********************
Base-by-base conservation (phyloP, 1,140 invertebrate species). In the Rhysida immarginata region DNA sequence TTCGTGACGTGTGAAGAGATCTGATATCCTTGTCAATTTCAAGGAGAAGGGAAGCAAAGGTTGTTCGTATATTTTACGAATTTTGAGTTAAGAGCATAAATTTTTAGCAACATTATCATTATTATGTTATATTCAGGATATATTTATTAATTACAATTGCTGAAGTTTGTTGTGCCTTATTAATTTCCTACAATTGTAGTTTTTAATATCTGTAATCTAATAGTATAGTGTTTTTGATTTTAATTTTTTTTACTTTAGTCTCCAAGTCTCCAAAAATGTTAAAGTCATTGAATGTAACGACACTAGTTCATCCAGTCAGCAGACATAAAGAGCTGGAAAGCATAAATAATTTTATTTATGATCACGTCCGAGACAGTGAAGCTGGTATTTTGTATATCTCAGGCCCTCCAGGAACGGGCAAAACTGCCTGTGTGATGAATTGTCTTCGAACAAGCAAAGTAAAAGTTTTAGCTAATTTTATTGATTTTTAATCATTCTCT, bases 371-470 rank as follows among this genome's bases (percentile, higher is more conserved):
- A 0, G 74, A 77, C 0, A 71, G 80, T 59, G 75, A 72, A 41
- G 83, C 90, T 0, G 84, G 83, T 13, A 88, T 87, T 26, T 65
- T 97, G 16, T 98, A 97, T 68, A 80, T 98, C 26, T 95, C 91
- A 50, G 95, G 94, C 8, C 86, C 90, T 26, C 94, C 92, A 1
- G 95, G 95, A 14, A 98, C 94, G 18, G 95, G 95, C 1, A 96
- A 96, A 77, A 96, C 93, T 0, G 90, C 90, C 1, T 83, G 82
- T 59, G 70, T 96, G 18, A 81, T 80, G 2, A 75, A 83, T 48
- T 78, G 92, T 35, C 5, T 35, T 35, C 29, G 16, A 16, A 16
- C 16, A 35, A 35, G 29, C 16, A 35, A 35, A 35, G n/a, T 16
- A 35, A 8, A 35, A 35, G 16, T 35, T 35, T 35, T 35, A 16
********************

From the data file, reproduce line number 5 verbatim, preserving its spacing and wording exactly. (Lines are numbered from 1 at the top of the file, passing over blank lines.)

- A 50, G 95, G 94, C 8, C 86, C 90, T 26, C 94, C 92, A 1